Why Add Sugar to Grass Seeds?
Why Add Sugar to Grass Seed?
Although it might be hard to believe, adding sugar to your grass seed might significantly improve your chances of successfully getting that grass seed to grow into healthy grass. There are two major ways in which the sugar will help the grass seed to grow and take root. To begin with, there's the fact that sugar is hygroscopic. There's also the fact that sugar will help to enrich the surrounding soil due to an influx of helpful microorganisms.
Why is the Hygroscopic Nature of Sugar Important?
The term "hygroscopic" means, as an adjective, that something easily absorbs and retains water. Sugar is extremely hygroscopic. This means that sugar will absorb a great deal of water and hold onto that water for a good amount of time. When sugar is combined with grass seed its hygroscopic tendencies allow the sugar-grass seed mixture to absorb and retain water longer after watering. This means that the grass seed will remain moist, which gives it an optimal chance at successfully growing. This is the primary reason for adding sugar to grass seed.
How Else Does Sugar Help Grass Seed Grow?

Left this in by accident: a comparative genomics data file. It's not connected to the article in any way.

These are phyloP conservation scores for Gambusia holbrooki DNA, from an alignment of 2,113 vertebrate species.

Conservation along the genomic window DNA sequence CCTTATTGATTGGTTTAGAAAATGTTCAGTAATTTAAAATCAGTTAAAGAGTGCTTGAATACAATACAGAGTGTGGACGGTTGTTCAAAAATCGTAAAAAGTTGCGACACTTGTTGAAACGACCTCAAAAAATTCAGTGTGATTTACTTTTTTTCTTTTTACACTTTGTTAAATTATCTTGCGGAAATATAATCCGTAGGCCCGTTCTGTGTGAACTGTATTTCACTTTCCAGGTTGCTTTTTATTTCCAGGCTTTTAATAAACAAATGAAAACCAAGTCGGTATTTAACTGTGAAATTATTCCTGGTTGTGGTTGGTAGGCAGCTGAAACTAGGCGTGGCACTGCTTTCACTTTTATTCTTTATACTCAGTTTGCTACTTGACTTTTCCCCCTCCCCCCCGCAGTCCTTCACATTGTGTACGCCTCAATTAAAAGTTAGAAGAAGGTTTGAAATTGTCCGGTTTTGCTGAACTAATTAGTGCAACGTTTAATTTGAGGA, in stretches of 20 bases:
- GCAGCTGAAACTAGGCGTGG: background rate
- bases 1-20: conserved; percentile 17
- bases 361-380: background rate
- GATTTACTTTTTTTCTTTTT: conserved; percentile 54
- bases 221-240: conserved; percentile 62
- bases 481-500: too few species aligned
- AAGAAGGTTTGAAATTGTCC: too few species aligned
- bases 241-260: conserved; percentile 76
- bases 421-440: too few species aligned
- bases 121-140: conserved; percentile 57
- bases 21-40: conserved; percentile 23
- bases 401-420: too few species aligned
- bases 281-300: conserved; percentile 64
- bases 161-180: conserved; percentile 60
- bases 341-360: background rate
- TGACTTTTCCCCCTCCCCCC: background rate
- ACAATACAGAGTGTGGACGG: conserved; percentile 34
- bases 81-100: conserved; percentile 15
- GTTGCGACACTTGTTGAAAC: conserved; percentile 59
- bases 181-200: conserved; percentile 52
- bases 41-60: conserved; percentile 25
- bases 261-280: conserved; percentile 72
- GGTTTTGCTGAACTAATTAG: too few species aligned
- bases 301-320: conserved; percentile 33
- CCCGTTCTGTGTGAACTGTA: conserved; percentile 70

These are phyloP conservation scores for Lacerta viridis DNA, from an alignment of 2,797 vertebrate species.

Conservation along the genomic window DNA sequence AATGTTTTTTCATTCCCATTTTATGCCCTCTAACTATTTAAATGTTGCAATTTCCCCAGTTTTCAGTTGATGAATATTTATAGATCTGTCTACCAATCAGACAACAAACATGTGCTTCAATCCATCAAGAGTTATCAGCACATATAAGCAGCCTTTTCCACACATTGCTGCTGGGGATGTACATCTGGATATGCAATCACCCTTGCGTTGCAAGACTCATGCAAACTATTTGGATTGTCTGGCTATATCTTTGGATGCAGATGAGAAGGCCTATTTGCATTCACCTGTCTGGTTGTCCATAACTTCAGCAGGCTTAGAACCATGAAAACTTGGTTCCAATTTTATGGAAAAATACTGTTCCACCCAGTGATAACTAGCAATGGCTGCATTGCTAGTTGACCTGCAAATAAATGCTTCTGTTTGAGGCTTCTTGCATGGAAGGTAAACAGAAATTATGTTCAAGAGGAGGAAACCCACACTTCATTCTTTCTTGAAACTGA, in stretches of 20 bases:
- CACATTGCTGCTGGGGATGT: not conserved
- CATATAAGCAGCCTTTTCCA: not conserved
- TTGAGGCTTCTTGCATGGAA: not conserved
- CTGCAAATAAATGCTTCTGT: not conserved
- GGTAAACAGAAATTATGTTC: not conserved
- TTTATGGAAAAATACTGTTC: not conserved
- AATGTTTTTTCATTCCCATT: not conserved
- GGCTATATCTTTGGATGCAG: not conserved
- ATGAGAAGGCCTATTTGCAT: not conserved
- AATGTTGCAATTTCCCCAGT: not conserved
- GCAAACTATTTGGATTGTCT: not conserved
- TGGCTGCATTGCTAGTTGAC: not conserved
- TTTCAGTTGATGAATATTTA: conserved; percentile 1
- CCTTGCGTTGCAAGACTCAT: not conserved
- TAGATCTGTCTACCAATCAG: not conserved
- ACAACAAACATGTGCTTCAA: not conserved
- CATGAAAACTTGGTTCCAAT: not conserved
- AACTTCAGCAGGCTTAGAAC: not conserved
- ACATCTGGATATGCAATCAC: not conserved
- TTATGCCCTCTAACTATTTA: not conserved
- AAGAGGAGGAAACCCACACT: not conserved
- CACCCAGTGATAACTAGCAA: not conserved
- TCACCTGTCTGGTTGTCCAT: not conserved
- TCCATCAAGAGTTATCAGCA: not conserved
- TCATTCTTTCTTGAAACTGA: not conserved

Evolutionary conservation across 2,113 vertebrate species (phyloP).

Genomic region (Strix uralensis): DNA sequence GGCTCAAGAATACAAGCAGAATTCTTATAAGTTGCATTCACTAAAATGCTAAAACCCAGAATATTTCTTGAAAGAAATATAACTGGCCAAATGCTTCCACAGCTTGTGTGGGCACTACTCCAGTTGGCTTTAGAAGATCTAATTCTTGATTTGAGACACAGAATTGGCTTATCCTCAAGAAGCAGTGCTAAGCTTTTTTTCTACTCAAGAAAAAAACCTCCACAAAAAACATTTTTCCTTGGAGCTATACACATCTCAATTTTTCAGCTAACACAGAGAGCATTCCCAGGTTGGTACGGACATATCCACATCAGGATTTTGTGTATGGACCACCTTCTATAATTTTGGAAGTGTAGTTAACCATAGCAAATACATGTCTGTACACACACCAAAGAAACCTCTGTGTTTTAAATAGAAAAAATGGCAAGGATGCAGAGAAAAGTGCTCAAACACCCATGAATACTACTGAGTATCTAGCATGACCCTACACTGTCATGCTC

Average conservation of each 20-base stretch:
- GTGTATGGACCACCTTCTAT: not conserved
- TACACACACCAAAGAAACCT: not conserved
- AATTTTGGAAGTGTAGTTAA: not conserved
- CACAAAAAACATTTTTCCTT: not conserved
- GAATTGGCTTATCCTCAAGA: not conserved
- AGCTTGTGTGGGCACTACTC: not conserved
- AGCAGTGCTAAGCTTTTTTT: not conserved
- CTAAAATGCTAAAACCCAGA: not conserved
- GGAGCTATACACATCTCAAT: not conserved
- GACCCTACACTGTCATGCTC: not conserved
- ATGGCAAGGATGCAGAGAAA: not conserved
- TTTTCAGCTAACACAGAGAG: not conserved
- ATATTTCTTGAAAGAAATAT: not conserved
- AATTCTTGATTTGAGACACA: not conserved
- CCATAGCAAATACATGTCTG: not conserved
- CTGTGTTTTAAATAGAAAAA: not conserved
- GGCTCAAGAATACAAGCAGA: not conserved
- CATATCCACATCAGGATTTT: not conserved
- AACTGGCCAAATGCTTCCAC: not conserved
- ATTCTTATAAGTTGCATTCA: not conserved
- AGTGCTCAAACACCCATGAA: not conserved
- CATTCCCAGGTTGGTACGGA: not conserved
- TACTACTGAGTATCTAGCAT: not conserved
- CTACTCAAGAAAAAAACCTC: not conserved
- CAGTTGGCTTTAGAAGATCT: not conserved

Sugar also helps grass seed to grow by enriching the microbial life in the nearby soil. Sugar is a powerful, condensed source of energy. When introduced to the soil it will encourage helpful microbes such as bacteria to multiply within the soil. These microbes are essential for the grass seed to grow because they introduce nutrients and chemicals into the soil that help the grass seed to grow. The more of these microbes that are present, the better the soil quality will be. And, the better the soil quality is, the better the chance of growing will be for the newly planted grass seed.
Grass Seed Will I Need Per Square Foot?
One of the benefits of growing grass from seed is the choice available. Homeowners may choose grass seed based on the amount of sun and shade their yard receives, as well as the amount of traffic. To determine the amount of seed you'll need per square foot, consider the grass type. of seed per 1,000 square feet. of seed; fine fescue requires 3 to 5 lbs. Seeding at the correct rate or slightly lower encourages lateral spreading of the grass plants."